Friday, July 23, 2010

Interval Training

A great way to maximize your cardio vascular workout time, build endurance faster and burn more calories is to add interval training to your regular cardio workouts. Interval training can be done during any type of cardio activity and on any cardio machine. This includes running, cycling, rowing, swimming as well as the elliptical and Stairmaster machines. You can even incorporate high intensity interval training to your strength training regime.

Interval training is any exercise done at a high intensity, usually at 75%-95% of your maximum heart rate. It is then followed by a period of rest that is a much lower intensity and repeated for several sets. These intense intervals can be as short as 20-30 seconds or as long as 15 minutes for aerobic training. The goal during this rest period is to allow yourself enough rest and recovery, so you can again push yourself at that high intensity. Using a heart rate monitor can help you see if you are working at that high intensity and it lets you know when you have recovered and ready to go again for the next bout of work. If you don’t have a heart rate monitor, you can monitor your perceived exertion on a scale of 1 to 10, with 10 being the hardest you can push yourself. How long your interval sets are, the number you do and the rest time you need will vary from individual to individual based on fitness level and goals. That being said, there are some general rules of thumb to follow when doing interval training.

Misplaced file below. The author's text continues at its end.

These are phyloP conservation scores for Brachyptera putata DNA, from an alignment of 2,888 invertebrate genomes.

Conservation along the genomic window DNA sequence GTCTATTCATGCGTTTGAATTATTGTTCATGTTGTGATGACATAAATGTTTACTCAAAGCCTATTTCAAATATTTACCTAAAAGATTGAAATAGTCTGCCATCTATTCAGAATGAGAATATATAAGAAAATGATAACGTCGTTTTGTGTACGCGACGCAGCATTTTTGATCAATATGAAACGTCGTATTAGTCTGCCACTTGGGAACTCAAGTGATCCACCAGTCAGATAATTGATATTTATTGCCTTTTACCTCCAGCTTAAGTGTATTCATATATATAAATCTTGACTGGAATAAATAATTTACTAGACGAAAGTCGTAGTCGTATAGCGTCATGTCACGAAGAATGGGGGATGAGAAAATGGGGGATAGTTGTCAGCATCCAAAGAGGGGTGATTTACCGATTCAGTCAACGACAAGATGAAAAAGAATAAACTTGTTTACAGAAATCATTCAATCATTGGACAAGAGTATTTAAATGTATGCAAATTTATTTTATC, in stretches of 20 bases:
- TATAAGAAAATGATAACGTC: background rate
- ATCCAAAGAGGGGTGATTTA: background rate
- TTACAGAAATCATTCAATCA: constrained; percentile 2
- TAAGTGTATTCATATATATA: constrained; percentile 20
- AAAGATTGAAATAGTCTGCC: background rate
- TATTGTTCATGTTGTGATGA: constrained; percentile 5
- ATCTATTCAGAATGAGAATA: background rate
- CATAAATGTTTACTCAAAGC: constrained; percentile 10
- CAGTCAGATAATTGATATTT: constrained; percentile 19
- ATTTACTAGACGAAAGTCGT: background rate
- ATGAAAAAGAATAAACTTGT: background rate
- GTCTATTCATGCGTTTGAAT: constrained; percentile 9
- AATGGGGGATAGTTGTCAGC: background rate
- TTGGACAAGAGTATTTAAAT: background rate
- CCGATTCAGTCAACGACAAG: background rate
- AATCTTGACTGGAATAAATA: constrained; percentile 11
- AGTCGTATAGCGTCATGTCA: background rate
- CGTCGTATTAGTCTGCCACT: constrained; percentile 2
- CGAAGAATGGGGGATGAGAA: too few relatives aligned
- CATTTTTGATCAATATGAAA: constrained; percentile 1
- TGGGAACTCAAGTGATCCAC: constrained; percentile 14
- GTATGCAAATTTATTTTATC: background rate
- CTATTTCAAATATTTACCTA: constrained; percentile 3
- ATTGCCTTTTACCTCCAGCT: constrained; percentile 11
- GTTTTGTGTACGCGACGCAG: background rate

A rest period always follows the high intensity work. Usually that work-to-rest ratio is determined by the athlete’s fitness, but it is generally one, two or three times the length of the work in high intensity interval training. An example is a 30 second sprint will require 60-90 seconds rest if done at 100% effort.

In longer aerobic periods of work where your heart rate is not as high, say 2 minutes, your work-to-rest ratio is usually one to one.

You can incorporate interval training into your longer workouts as well, just realize your perceived exertion should still be at that 8-10 even though the pace you are working at is slower, but you are sustaining it for a longer period of time (5-15minutes), which will still feel very hard.

More and more research on the value of interval training continues to be done, leading many fitness experts to believe it is more beneficial for weight loss goals because it burns more calories in a shorter amount of time. Also, it is just as valuable for specific training goals of speed and endurance, with less training time being done in that steady state mode. With interval training, you are maximizing the time you have to work out, seeing better results as well as making working out much more interesting and fun. So on your next workout, give it a try!

Written by Laurie Leonetti
Personal Fitness Trainer, Seattle Athletic Club Northgate
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